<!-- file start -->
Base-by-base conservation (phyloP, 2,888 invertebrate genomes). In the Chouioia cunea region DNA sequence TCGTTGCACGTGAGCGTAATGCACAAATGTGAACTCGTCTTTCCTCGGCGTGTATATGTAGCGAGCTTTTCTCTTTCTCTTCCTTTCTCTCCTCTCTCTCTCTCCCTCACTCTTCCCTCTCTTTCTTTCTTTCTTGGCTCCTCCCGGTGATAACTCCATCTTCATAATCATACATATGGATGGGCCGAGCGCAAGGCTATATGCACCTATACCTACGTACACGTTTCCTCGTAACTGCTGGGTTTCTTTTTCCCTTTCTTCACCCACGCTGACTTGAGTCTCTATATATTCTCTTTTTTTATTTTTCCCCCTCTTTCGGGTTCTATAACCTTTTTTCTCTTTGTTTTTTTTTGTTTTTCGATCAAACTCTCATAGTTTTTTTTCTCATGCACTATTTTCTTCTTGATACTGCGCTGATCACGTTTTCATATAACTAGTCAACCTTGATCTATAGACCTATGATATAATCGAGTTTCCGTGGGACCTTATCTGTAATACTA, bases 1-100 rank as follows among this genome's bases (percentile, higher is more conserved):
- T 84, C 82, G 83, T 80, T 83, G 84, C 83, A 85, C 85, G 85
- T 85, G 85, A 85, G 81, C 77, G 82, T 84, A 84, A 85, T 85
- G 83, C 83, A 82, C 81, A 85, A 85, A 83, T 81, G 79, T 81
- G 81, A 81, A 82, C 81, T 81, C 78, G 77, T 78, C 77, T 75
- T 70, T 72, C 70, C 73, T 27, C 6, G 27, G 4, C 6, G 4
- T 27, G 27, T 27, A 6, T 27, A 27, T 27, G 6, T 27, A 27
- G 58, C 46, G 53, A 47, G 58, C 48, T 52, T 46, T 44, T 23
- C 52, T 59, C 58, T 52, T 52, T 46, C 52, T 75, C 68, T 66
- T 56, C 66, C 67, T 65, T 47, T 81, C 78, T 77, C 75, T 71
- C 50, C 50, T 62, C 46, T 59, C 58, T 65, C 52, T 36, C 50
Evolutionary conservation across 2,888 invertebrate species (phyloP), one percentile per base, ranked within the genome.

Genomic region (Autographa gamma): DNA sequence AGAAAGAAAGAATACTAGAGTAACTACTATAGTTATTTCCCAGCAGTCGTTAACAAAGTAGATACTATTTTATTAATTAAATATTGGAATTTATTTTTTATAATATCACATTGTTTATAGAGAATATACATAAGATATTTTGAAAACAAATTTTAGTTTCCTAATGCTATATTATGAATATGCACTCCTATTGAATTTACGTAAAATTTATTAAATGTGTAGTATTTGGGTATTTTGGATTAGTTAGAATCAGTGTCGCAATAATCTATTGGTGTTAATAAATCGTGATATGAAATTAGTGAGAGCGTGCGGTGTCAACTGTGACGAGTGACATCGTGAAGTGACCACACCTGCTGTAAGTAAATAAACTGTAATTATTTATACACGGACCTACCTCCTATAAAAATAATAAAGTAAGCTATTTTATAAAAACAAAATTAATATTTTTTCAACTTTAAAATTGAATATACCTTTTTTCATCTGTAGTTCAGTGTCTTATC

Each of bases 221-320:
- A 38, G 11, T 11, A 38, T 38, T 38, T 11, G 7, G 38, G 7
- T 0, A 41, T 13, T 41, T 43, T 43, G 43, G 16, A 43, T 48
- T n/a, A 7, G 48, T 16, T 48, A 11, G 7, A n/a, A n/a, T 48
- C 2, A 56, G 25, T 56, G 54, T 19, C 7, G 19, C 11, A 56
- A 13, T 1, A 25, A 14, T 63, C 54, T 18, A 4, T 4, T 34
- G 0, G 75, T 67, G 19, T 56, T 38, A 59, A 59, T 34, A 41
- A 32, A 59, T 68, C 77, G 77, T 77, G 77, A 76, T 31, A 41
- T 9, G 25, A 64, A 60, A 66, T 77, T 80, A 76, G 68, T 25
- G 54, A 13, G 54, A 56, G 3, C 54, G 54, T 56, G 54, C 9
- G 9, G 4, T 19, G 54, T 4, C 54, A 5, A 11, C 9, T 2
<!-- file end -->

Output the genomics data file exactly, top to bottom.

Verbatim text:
Base-by-base conservation (phyloP, 2,888 invertebrate genomes). In the Chouioia cunea region DNA sequence TCGTTGCACGTGAGCGTAATGCACAAATGTGAACTCGTCTTTCCTCGGCGTGTATATGTAGCGAGCTTTTCTCTTTCTCTTCCTTTCTCTCCTCTCTCTCTCTCCCTCACTCTTCCCTCTCTTTCTTTCTTTCTTGGCTCCTCCCGGTGATAACTCCATCTTCATAATCATACATATGGATGGGCCGAGCGCAAGGCTATATGCACCTATACCTACGTACACGTTTCCTCGTAACTGCTGGGTTTCTTTTTCCCTTTCTTCACCCACGCTGACTTGAGTCTCTATATATTCTCTTTTTTTATTTTTCCCCCTCTTTCGGGTTCTATAACCTTTTTTCTCTTTGTTTTTTTTTGTTTTTCGATCAAACTCTCATAGTTTTTTTTCTCATGCACTATTTTCTTCTTGATACTGCGCTGATCACGTTTTCATATAACTAGTCAACCTTGATCTATAGACCTATGATATAATCGAGTTTCCGTGGGACCTTATCTGTAATACTA, bases 1-100 rank as follows among this genome's bases (percentile, higher is more conserved):
- T 84, C 82, G 83, T 80, T 83, G 84, C 83, A 85, C 85, G 85
- T 85, G 85, A 85, G 81, C 77, G 82, T 84, A 84, A 85, T 85
- G 83, C 83, A 82, C 81, A 85, A 85, A 83, T 81, G 79, T 81
- G 81, A 81, A 82, C 81, T 81, C 78, G 77, T 78, C 77, T 75
- T 70, T 72, C 70, C 73, T 27, C 6, G 27, G 4, C 6, G 4
- T 27, G 27, T 27, A 6, T 27, A 27, T 27, G 6, T 27, A 27
- G 58, C 46, G 53, A 47, G 58, C 48, T 52, T 46, T 44, T 23
- C 52, T 59, C 58, T 52, T 52, T 46, C 52, T 75, C 68, T 66
- T 56, C 66, C 67, T 65, T 47, T 81, C 78, T 77, C 75, T 71
- C 50, C 50, T 62, C 46, T 59, C 58, T 65, C 52, T 36, C 50
Evolutionary conservation across 2,888 invertebrate species (phyloP), one percentile per base, ranked within the genome.

Genomic region (Autographa gamma): DNA sequence AGAAAGAAAGAATACTAGAGTAACTACTATAGTTATTTCCCAGCAGTCGTTAACAAAGTAGATACTATTTTATTAATTAAATATTGGAATTTATTTTTTATAATATCACATTGTTTATAGAGAATATACATAAGATATTTTGAAAACAAATTTTAGTTTCCTAATGCTATATTATGAATATGCACTCCTATTGAATTTACGTAAAATTTATTAAATGTGTAGTATTTGGGTATTTTGGATTAGTTAGAATCAGTGTCGCAATAATCTATTGGTGTTAATAAATCGTGATATGAAATTAGTGAGAGCGTGCGGTGTCAACTGTGACGAGTGACATCGTGAAGTGACCACACCTGCTGTAAGTAAATAAACTGTAATTATTTATACACGGACCTACCTCCTATAAAAATAATAAAGTAAGCTATTTTATAAAAACAAAATTAATATTTTTTCAACTTTAAAATTGAATATACCTTTTTTCATCTGTAGTTCAGTGTCTTATC

Each of bases 221-320:
- A 38, G 11, T 11, A 38, T 38, T 38, T 11, G 7, G 38, G 7
- T 0, A 41, T 13, T 41, T 43, T 43, G 43, G 16, A 43, T 48
- T n/a, A 7, G 48, T 16, T 48, A 11, G 7, A n/a, A n/a, T 48
- C 2, A 56, G 25, T 56, G 54, T 19, C 7, G 19, C 11, A 56
- A 13, T 1, A 25, A 14, T 63, C 54, T 18, A 4, T 4, T 34
- G 0, G 75, T 67, G 19, T 56, T 38, A 59, A 59, T 34, A 41
- A 32, A 59, T 68, C 77, G 77, T 77, G 77, A 76, T 31, A 41
- T 9, G 25, A 64, A 60, A 66, T 77, T 80, A 76, G 68, T 25
- G 54, A 13, G 54, A 56, G 3, C 54, G 54, T 56, G 54, C 9
- G 9, G 4, T 19, G 54, T 4, C 54, A 5, A 11, C 9, T 2